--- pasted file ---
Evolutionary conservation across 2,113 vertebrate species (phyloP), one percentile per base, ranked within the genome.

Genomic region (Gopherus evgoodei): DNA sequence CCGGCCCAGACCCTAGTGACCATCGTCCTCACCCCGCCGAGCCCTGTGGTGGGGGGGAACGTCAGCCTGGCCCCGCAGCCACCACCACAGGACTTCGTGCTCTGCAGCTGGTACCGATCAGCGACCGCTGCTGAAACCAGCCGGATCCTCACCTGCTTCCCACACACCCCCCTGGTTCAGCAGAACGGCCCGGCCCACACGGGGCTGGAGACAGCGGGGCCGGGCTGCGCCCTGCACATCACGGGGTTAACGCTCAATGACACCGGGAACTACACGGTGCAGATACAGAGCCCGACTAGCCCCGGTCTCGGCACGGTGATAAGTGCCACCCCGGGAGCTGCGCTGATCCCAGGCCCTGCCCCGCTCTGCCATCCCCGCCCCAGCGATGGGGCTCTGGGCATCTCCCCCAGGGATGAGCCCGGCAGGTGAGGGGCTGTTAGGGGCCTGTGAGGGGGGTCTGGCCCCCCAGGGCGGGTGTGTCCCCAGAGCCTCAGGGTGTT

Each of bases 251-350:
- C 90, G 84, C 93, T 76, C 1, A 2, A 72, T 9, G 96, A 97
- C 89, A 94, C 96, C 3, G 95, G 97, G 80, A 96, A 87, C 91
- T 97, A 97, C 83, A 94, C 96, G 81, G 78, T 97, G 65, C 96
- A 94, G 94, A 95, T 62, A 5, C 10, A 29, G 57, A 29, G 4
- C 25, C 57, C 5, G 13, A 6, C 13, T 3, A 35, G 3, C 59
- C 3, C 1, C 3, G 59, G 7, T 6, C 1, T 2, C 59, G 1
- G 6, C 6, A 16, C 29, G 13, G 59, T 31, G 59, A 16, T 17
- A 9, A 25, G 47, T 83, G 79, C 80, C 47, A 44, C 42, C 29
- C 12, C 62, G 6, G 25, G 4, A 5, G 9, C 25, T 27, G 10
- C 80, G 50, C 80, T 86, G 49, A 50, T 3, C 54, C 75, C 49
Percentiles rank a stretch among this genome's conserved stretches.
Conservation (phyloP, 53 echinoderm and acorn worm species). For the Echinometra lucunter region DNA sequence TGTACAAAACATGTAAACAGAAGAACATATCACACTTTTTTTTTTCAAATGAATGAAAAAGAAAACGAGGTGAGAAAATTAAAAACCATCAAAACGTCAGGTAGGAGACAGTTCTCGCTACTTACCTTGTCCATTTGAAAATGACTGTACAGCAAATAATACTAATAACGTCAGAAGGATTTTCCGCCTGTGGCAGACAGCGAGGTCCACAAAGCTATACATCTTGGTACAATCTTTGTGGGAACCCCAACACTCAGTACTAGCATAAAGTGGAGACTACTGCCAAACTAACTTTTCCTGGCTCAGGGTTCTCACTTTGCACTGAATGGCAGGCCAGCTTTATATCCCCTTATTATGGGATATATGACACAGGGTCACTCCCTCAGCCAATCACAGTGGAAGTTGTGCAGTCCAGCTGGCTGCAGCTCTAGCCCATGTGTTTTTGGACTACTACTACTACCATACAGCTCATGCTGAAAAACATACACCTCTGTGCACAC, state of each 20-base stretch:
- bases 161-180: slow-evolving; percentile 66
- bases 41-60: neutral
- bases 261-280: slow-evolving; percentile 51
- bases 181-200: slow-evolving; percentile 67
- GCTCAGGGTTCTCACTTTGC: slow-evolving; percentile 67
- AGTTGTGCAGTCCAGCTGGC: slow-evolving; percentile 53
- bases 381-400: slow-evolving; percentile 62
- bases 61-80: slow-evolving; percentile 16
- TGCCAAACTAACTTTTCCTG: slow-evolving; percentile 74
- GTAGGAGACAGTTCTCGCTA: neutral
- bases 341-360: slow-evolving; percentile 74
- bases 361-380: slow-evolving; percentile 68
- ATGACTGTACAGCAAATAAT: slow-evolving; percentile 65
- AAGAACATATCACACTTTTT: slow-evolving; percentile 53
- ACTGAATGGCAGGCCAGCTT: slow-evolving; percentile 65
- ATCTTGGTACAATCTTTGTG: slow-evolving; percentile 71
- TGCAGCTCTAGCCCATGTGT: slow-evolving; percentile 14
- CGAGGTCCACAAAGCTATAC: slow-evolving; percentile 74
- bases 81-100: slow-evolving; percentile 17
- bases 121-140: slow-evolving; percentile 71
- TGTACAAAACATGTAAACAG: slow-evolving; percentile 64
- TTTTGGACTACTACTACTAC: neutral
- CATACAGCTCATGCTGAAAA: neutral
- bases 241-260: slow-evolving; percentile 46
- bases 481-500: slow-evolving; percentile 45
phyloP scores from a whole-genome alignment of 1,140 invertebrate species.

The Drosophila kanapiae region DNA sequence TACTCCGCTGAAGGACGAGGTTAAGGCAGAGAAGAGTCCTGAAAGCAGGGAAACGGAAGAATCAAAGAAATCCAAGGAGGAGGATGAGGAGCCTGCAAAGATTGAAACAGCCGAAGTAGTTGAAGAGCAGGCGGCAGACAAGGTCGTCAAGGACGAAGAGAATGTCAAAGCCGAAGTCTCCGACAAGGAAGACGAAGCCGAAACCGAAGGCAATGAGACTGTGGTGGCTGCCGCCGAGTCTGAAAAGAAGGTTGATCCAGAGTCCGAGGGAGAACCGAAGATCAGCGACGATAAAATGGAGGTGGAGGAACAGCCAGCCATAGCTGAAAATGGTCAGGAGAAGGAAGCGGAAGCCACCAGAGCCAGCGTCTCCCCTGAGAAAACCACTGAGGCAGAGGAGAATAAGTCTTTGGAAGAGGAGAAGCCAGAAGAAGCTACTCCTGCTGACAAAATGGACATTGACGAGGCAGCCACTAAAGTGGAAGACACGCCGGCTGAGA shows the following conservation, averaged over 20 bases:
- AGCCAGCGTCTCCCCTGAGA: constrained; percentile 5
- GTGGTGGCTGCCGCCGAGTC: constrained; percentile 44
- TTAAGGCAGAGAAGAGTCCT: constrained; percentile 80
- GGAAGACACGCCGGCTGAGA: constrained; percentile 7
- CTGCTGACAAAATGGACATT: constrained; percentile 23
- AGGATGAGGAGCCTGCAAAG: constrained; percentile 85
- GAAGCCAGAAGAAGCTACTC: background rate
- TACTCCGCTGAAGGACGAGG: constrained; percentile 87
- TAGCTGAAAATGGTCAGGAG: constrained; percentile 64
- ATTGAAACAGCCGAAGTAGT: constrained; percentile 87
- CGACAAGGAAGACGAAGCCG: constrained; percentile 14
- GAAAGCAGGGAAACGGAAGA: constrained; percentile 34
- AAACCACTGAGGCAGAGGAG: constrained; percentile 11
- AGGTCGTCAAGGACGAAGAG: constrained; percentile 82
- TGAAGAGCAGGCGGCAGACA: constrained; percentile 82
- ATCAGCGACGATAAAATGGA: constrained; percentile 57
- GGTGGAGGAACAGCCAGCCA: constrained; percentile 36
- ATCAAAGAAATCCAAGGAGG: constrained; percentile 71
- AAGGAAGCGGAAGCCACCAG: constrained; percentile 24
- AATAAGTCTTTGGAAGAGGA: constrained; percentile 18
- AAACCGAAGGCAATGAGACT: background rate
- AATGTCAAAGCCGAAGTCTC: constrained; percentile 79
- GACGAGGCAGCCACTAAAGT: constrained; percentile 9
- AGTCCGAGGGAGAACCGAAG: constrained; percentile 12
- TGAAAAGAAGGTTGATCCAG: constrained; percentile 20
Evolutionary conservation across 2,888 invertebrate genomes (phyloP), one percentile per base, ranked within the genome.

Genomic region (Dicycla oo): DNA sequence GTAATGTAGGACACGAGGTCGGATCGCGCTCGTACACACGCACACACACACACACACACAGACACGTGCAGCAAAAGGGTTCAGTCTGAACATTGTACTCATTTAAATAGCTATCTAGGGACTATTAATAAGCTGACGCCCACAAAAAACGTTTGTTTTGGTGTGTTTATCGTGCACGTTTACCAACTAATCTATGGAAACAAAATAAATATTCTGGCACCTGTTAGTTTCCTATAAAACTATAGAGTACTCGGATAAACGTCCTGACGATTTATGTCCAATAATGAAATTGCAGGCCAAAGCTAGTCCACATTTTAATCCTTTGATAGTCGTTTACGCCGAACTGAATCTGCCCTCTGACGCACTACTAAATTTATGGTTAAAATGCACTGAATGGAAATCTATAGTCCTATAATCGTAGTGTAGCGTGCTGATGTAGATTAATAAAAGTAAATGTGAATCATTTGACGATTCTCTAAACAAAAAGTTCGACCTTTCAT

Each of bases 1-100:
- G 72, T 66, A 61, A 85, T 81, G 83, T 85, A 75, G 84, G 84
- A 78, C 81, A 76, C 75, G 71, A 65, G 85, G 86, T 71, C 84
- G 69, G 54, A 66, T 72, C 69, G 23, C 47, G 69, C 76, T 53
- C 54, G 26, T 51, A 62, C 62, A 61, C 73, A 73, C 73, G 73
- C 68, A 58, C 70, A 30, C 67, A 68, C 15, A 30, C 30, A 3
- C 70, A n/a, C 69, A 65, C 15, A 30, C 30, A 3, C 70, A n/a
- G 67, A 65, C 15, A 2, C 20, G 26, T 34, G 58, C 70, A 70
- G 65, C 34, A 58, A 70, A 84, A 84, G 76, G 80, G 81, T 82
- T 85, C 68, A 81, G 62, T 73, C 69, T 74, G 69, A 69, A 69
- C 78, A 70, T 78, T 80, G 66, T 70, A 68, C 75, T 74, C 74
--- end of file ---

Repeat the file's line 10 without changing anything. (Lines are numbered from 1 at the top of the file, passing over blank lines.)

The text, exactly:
- G 6, C 6, A 16, C 29, G 13, G 59, T 31, G 59, A 16, T 17